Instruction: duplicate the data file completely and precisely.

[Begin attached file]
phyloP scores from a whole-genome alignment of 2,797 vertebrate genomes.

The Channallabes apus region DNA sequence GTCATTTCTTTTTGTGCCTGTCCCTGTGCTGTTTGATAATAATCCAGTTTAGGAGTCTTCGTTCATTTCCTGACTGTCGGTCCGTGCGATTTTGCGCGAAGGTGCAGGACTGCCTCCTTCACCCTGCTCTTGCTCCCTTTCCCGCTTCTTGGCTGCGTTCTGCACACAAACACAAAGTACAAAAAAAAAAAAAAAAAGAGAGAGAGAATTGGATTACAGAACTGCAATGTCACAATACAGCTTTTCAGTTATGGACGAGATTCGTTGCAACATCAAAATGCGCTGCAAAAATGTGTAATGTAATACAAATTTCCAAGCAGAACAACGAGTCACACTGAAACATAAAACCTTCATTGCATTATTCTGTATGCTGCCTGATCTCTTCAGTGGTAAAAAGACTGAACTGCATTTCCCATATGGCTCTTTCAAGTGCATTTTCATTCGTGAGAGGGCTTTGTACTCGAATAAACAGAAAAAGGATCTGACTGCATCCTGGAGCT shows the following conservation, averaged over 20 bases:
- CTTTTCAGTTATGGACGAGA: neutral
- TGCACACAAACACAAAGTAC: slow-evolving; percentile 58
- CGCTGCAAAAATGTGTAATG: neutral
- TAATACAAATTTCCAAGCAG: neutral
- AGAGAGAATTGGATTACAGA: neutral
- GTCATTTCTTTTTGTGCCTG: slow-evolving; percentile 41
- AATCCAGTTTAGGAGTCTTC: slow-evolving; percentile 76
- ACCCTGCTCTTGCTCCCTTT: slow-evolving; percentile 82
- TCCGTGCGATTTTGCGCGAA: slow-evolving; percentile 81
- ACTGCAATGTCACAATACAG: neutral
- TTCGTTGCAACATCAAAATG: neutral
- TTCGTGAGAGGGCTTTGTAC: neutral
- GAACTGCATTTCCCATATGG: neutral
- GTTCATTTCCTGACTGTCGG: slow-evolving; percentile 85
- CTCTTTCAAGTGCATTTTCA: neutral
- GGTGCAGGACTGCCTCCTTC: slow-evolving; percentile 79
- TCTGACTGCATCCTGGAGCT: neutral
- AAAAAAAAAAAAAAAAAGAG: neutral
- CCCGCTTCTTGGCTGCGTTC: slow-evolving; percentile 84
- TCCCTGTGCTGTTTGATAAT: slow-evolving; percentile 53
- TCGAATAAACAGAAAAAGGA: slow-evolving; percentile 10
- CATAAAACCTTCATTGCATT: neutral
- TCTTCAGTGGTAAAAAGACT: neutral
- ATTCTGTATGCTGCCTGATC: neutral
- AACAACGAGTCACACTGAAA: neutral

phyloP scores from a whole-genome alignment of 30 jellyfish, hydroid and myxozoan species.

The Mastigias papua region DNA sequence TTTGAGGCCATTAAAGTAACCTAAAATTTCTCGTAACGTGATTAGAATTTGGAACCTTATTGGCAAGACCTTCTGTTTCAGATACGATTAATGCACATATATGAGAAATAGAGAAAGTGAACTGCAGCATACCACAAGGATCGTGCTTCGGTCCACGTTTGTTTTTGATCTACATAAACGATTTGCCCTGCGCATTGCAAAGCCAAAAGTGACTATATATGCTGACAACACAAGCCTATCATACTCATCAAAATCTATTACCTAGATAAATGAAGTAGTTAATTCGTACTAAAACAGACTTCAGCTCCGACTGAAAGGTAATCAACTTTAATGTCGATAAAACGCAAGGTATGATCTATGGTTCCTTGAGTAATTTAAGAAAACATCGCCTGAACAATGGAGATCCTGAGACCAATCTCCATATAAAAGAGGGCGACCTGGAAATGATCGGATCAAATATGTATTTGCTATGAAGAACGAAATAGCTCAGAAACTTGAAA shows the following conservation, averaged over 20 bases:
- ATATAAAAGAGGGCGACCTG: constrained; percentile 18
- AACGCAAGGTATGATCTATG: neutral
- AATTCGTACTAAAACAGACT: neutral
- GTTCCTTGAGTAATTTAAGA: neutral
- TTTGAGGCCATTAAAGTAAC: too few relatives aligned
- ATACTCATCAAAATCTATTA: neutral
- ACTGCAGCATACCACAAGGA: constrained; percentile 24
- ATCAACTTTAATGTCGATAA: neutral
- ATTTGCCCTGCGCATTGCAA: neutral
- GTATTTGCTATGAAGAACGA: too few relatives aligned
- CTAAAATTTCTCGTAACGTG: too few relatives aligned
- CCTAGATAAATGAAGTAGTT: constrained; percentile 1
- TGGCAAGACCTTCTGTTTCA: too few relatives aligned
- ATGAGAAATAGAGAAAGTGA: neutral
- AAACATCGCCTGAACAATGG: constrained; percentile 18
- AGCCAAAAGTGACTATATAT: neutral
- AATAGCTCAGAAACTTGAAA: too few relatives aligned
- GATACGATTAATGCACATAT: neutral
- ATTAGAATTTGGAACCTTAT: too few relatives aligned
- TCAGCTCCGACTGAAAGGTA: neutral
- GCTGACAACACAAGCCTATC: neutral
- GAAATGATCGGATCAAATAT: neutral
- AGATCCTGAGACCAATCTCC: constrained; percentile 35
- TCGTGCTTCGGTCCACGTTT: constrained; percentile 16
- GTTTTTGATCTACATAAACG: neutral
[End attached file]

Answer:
phyloP scores from a whole-genome alignment of 2,797 vertebrate genomes.

The Channallabes apus region DNA sequence GTCATTTCTTTTTGTGCCTGTCCCTGTGCTGTTTGATAATAATCCAGTTTAGGAGTCTTCGTTCATTTCCTGACTGTCGGTCCGTGCGATTTTGCGCGAAGGTGCAGGACTGCCTCCTTCACCCTGCTCTTGCTCCCTTTCCCGCTTCTTGGCTGCGTTCTGCACACAAACACAAAGTACAAAAAAAAAAAAAAAAAGAGAGAGAGAATTGGATTACAGAACTGCAATGTCACAATACAGCTTTTCAGTTATGGACGAGATTCGTTGCAACATCAAAATGCGCTGCAAAAATGTGTAATGTAATACAAATTTCCAAGCAGAACAACGAGTCACACTGAAACATAAAACCTTCATTGCATTATTCTGTATGCTGCCTGATCTCTTCAGTGGTAAAAAGACTGAACTGCATTTCCCATATGGCTCTTTCAAGTGCATTTTCATTCGTGAGAGGGCTTTGTACTCGAATAAACAGAAAAAGGATCTGACTGCATCCTGGAGCT shows the following conservation, averaged over 20 bases:
- CTTTTCAGTTATGGACGAGA: neutral
- TGCACACAAACACAAAGTAC: slow-evolving; percentile 58
- CGCTGCAAAAATGTGTAATG: neutral
- TAATACAAATTTCCAAGCAG: neutral
- AGAGAGAATTGGATTACAGA: neutral
- GTCATTTCTTTTTGTGCCTG: slow-evolving; percentile 41
- AATCCAGTTTAGGAGTCTTC: slow-evolving; percentile 76
- ACCCTGCTCTTGCTCCCTTT: slow-evolving; percentile 82
- TCCGTGCGATTTTGCGCGAA: slow-evolving; percentile 81
- ACTGCAATGTCACAATACAG: neutral
- TTCGTTGCAACATCAAAATG: neutral
- TTCGTGAGAGGGCTTTGTAC: neutral
- GAACTGCATTTCCCATATGG: neutral
- GTTCATTTCCTGACTGTCGG: slow-evolving; percentile 85
- CTCTTTCAAGTGCATTTTCA: neutral
- GGTGCAGGACTGCCTCCTTC: slow-evolving; percentile 79
- TCTGACTGCATCCTGGAGCT: neutral
- AAAAAAAAAAAAAAAAAGAG: neutral
- CCCGCTTCTTGGCTGCGTTC: slow-evolving; percentile 84
- TCCCTGTGCTGTTTGATAAT: slow-evolving; percentile 53
- TCGAATAAACAGAAAAAGGA: slow-evolving; percentile 10
- CATAAAACCTTCATTGCATT: neutral
- TCTTCAGTGGTAAAAAGACT: neutral
- ATTCTGTATGCTGCCTGATC: neutral
- AACAACGAGTCACACTGAAA: neutral

phyloP scores from a whole-genome alignment of 30 jellyfish, hydroid and myxozoan species.

The Mastigias papua region DNA sequence TTTGAGGCCATTAAAGTAACCTAAAATTTCTCGTAACGTGATTAGAATTTGGAACCTTATTGGCAAGACCTTCTGTTTCAGATACGATTAATGCACATATATGAGAAATAGAGAAAGTGAACTGCAGCATACCACAAGGATCGTGCTTCGGTCCACGTTTGTTTTTGATCTACATAAACGATTTGCCCTGCGCATTGCAAAGCCAAAAGTGACTATATATGCTGACAACACAAGCCTATCATACTCATCAAAATCTATTACCTAGATAAATGAAGTAGTTAATTCGTACTAAAACAGACTTCAGCTCCGACTGAAAGGTAATCAACTTTAATGTCGATAAAACGCAAGGTATGATCTATGGTTCCTTGAGTAATTTAAGAAAACATCGCCTGAACAATGGAGATCCTGAGACCAATCTCCATATAAAAGAGGGCGACCTGGAAATGATCGGATCAAATATGTATTTGCTATGAAGAACGAAATAGCTCAGAAACTTGAAA shows the following conservation, averaged over 20 bases:
- ATATAAAAGAGGGCGACCTG: constrained; percentile 18
- AACGCAAGGTATGATCTATG: neutral
- AATTCGTACTAAAACAGACT: neutral
- GTTCCTTGAGTAATTTAAGA: neutral
- TTTGAGGCCATTAAAGTAAC: too few relatives aligned
- ATACTCATCAAAATCTATTA: neutral
- ACTGCAGCATACCACAAGGA: constrained; percentile 24
- ATCAACTTTAATGTCGATAA: neutral
- ATTTGCCCTGCGCATTGCAA: neutral
- GTATTTGCTATGAAGAACGA: too few relatives aligned
- CTAAAATTTCTCGTAACGTG: too few relatives aligned
- CCTAGATAAATGAAGTAGTT: constrained; percentile 1
- TGGCAAGACCTTCTGTTTCA: too few relatives aligned
- ATGAGAAATAGAGAAAGTGA: neutral
- AAACATCGCCTGAACAATGG: constrained; percentile 18
- AGCCAAAAGTGACTATATAT: neutral
- AATAGCTCAGAAACTTGAAA: too few relatives aligned
- GATACGATTAATGCACATAT: neutral
- ATTAGAATTTGGAACCTTAT: too few relatives aligned
- TCAGCTCCGACTGAAAGGTA: neutral
- GCTGACAACACAAGCCTATC: neutral
- GAAATGATCGGATCAAATAT: neutral
- AGATCCTGAGACCAATCTCC: constrained; percentile 35
- TCGTGCTTCGGTCCACGTTT: constrained; percentile 16
- GTTTTTGATCTACATAAACG: neutral